News, Culture & Society

Giant swarm of bees leaves 40 people in hospital in Uraguay

Attack of the bees! Giant swarm leaves 40 people in hospital, as terrified motorists abandon their cars in the street to escape insects in Uruguay

  • Some 40 people had to be hospitalised after the attack on a Uruguayan street
  • Eight children were also rushed to hospital for A&E treatment after the swarm 
  • Terrified locals abandoned their cars after bees entered their moving vehicles

Nearly 40 people had to be hospitalised in a Uruguayan city after being attacked by bees.

Terrified locals abandoned their cars in the middle of the street and tried to flee on foot after the insects entered their moving vehicles through open windows.

The shock incident happened on Thursday afternoon in the centre of Melo, Uruguay’s ninth-most populated city with just over 50,000 inhabitants around 35 miles from the country’s border with Brazil.

Police confirmed overnight 37 people including eight children were rushed to A&E for treatment.

Terrified locals abandoned their cars in the middle of the street and tried to flee on foot after the bees entered their vehicles through open windows

Beekeepers in protective suits were called in to remove the hives using poison and make the area safe in an operation which took nearly an hour

Beekeepers in protective suits were called in to remove the hives using poison and make the area safe in an operation which took nearly an hour

The beekeepers in protective suits came to remove the hive on a street in Melo, Uruguay

The beekeepers in protective suits came to remove the hive on a street in Melo, Uruguay

The beekeepers used a smoke-based poison to make the area safe after the bee attack

The beekeepers used a smoke-based poison to make the area safe after the bee attack

Officers drove many of those who were stung to hospital in their patrol cars as colleagues closed streets in the centre of the city to make sure no one else entered the danger zone.

One of those affected told local press: ‘My son ran like mad but he still got stung about 15 times.

‘Many people were in a state of desperation. They abandoned motorbikes and cars. I had my car windows down when a swarm of bees appeared out of nowhere and came in.’

The scare has been blamed on two hives of bees said to have kept without permission at a house near the spot where motorists and pedestrians were stung.

Beekeepers in protective suits were called in to remove the hives using poison and make the area safe in an operation which took nearly an hour.

One of the experts who helped remove them said: ‘People were kept away for around an hour.’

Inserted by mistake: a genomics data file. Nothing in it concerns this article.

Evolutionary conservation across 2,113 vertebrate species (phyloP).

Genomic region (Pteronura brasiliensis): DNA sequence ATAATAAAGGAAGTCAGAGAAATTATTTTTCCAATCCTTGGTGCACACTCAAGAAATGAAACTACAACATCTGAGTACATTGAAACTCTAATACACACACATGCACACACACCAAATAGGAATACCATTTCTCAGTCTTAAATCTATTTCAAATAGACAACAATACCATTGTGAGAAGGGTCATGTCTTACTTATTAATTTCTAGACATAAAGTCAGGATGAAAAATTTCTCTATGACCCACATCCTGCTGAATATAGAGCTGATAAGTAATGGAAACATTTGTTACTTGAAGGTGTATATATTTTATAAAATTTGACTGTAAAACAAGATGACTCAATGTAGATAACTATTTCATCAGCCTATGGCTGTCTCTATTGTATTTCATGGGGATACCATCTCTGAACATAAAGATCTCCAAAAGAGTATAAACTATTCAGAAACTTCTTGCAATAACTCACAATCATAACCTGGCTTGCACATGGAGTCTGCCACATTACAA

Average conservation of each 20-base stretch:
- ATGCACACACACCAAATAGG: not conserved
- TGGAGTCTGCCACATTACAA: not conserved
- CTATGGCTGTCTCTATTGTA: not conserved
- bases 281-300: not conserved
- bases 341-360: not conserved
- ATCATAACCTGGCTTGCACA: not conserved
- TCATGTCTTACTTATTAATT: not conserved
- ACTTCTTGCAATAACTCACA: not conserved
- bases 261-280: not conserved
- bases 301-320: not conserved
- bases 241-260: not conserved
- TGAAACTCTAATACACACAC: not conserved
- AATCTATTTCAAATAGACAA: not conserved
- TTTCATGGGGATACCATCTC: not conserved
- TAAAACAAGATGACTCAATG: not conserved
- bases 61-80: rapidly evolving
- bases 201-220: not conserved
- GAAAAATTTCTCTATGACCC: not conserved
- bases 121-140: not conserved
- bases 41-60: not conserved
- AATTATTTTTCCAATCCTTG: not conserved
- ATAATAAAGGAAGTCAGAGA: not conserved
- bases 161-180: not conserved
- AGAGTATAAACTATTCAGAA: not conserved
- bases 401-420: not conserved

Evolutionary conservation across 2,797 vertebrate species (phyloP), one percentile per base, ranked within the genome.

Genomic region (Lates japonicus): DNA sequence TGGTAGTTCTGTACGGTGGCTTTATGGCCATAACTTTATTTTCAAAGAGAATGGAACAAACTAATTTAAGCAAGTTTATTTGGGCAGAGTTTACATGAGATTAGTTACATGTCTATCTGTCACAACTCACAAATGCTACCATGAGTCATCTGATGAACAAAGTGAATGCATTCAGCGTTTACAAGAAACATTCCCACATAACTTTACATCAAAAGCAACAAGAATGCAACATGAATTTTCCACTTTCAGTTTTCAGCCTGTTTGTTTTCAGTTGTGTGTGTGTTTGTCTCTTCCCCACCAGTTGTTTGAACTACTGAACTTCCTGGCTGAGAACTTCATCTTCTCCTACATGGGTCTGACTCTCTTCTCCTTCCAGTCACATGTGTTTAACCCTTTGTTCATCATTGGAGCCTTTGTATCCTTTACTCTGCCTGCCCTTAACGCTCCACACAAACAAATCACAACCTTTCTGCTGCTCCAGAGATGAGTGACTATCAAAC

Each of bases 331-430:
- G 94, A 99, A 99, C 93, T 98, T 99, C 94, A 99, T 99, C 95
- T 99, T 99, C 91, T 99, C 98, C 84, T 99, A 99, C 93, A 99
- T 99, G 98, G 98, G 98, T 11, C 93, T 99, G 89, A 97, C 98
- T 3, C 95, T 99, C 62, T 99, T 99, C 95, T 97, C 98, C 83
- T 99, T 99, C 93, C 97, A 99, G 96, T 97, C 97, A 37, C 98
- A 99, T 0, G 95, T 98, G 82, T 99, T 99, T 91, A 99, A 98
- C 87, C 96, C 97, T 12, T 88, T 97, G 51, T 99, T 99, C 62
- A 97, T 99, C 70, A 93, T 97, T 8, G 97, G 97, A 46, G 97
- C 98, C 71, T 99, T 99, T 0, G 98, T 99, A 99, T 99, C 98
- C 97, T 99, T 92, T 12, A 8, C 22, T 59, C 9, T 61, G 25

People were kept away from the street for around an hour as beekeepers delt with the issue

People were kept away from the street for around an hour as beekeepers delt with the issue

Two of the children who were stung are understood to have kept in hospital overnight

Two of the children who were stung are understood to have kept in hospital overnight

The scare has been blamed on two hives of bees said to have kept without permission at a house near the spot where motorists and pedestrians were stung

The scare has been blamed on two hives of bees said to have kept without permission at a house near the spot where motorists and pedestrians were stung

It was not immediately clear why the bees had gone on the attack, but experts said they could have been stressed by noises like the beeping of a car horn

It was not immediately clear why the bees had gone on the attack, but experts said they could have been stressed by noises like the beeping of a car horn

Local journalist Silvia Techera said: ‘I saw people running everywhere and heard lots of sirens.

‘Shopkeepers were closing their doors.

‘I never imagined for one minute it was going to be down to bees. They appeared to be very angry.

‘Cars, motorbikes and crash helmets had been left in the middle of the street.

‘At one point the insects began to attack me as well and I sought refuge in my radio station.’

It was not immediately clear why the bees had gone on the attack, but experts said they could have been stressed by noises like the beeping of a car horn.

Two of the children stung are understood to have kept in hospital overnight.

A severe allergic reaction to bee stings is potentially life-threatening. A small percentage of people stung by a bee quickly develop anaphylaxis with symptoms including swelling of the throat and tongue.

***
Read more at DailyMail.co.uk